Policy Analysis No. 305

The Next Steps for Medicare Reform

By Peter J. Ferrara
April 29, 1998

Executive Summary

The Balanced Budget Act of 1997 made extensive Medicare reforms to delay the impending financial collapse of the system for a few years. But those changes do not sufficiently address the long-term problems of the program. In fact, Medicare’s long-term problems remain deep and intractable. Even after the 1997 reforms, by the time today’s young workers retire, Medicare’s current sources of funding will likely be sufficient to finance only 50 percent or less of the promised benefits.

Such an enormous financial gap cannot be closed by raising taxes and cutting benefits, which would greatly harm working people and retirees. The only solution is to reform the system by taking advantage of the efficiencies, incentives, competition, and productivity of the private sector.

Every retiree should be free to use his share of Medicare funds to purchase private health insurance. In addition, every worker should be free to put his Medicare taxes into a personal health savings account rather than the Medicare program, using the accumulated funds to pay for health care and health insurance during retirement. Because of the high returns that result from investing in private capital markets, those privately invested accounts would be able to pay significantly higher benefits than Medicare.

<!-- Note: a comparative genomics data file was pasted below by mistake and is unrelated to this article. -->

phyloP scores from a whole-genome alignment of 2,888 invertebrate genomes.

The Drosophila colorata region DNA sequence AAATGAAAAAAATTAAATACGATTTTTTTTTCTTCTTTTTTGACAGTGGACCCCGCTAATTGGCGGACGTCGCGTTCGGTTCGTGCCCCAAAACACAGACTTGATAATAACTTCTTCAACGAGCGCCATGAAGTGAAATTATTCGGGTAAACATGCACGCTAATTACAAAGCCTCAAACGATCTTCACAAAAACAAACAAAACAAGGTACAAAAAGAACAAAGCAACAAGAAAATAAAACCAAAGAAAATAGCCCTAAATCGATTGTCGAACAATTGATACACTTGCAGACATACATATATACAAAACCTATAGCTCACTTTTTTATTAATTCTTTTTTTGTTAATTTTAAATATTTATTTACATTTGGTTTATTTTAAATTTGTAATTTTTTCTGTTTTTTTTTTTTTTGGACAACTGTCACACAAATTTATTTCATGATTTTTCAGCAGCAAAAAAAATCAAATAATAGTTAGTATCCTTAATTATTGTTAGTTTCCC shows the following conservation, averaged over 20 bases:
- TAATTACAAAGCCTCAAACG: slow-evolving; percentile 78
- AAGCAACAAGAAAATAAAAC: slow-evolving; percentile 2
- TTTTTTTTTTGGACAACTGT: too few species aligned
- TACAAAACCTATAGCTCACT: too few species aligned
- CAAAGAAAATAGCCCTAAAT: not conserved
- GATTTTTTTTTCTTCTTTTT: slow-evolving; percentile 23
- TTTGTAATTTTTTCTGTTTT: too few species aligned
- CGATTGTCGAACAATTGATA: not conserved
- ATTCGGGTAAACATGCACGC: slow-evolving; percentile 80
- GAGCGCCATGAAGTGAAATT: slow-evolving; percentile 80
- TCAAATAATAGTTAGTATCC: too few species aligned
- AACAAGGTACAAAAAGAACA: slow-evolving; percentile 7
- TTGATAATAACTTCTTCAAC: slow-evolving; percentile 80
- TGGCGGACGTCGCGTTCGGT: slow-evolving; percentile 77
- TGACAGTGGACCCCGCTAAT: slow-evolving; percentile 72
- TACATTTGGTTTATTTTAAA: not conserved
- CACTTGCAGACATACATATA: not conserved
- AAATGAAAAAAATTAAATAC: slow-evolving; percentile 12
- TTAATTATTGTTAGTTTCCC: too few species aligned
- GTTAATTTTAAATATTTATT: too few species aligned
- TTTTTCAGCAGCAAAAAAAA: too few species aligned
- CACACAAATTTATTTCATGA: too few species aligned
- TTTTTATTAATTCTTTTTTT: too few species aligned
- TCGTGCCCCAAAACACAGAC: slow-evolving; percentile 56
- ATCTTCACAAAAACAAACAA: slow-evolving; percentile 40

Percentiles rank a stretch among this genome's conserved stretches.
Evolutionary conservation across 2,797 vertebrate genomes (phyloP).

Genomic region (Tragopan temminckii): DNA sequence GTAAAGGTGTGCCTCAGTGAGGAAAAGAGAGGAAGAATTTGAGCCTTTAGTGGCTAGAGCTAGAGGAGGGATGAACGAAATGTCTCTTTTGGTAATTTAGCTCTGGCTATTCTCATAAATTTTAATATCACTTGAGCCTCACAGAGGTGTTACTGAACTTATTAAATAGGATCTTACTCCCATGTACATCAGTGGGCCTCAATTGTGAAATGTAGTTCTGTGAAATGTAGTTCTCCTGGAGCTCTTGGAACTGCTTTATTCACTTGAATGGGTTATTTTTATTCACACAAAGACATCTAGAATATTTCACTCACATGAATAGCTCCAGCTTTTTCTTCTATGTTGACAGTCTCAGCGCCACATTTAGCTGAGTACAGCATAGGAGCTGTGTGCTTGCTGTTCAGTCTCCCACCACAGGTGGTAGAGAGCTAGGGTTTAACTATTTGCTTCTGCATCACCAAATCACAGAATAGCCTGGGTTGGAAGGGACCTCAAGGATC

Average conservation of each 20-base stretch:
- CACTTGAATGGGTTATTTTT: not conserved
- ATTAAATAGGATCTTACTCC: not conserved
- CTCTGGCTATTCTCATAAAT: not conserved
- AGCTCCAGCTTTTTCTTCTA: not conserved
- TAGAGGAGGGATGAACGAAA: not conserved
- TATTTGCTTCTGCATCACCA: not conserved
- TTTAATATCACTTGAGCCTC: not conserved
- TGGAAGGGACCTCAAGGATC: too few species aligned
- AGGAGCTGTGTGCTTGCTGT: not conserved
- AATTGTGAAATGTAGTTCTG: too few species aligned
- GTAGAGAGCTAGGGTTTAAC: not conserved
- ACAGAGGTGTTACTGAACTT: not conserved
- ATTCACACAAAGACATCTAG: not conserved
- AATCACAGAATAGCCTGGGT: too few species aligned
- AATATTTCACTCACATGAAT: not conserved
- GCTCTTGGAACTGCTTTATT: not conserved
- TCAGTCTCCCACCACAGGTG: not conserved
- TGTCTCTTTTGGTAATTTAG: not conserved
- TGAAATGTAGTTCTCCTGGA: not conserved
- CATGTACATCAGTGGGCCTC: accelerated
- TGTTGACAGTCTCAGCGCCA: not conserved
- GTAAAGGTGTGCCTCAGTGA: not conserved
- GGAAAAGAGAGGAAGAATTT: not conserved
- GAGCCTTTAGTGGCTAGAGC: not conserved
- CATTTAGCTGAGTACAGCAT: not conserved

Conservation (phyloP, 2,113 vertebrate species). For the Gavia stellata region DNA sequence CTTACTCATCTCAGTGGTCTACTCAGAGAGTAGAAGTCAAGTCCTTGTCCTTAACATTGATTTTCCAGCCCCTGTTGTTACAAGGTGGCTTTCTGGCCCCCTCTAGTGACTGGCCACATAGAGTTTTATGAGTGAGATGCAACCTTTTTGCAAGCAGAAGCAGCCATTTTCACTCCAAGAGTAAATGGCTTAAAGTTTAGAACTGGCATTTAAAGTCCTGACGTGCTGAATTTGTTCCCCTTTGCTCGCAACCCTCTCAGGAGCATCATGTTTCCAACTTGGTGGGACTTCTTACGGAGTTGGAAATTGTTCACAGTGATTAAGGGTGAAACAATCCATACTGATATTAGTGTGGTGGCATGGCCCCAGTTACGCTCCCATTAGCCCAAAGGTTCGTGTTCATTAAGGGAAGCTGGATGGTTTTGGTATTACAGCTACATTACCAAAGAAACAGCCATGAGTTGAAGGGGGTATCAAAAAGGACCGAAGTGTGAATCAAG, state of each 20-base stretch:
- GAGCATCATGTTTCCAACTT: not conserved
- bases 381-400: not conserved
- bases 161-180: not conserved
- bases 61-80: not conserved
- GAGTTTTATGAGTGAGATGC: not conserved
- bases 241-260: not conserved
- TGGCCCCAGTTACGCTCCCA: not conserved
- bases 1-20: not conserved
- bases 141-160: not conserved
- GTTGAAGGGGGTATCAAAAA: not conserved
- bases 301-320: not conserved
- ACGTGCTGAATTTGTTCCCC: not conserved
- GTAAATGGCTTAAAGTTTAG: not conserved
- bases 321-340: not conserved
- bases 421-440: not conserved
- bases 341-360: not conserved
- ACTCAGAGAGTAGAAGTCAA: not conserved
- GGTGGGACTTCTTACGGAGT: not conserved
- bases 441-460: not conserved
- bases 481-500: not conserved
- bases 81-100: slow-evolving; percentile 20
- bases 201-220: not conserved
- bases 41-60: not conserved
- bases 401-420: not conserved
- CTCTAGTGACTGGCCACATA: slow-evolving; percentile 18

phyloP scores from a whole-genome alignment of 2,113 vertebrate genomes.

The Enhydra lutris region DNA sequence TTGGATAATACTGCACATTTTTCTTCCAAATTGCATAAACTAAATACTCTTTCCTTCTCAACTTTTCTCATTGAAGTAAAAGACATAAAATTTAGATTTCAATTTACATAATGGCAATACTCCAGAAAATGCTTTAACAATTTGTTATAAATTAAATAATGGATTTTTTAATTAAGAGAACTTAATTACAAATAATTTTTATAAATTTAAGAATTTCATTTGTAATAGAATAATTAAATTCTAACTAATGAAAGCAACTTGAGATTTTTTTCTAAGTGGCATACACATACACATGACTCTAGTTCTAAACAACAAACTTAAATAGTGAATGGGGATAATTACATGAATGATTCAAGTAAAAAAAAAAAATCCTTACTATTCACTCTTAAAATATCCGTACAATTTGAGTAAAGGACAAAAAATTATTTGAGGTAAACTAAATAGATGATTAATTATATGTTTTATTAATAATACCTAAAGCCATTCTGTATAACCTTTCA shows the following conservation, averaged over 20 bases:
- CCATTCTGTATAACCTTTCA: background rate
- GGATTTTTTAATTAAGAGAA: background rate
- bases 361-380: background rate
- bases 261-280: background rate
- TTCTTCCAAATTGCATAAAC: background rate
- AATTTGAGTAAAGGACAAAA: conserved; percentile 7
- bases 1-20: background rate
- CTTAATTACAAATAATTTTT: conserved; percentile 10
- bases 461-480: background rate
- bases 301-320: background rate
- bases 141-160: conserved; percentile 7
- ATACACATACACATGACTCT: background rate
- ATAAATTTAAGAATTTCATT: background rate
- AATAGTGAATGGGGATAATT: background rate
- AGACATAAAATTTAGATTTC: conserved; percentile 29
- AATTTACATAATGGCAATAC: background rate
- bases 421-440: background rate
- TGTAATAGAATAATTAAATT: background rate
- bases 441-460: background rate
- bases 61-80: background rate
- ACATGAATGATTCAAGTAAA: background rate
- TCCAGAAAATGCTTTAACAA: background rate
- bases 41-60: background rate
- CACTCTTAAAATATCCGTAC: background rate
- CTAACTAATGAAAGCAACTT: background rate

Essentially, these proposed reforms would shift control over Medicare from Washington to individual retirees and workers across the country. That Medicare reform would ensure that workers and retirees achieve more freedom and prosperity than are possible under the current system.

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Peter J. Ferrara is general counsel and chief economist with Americans for Tax Reform and an associate policy analyst at the Cato Institute.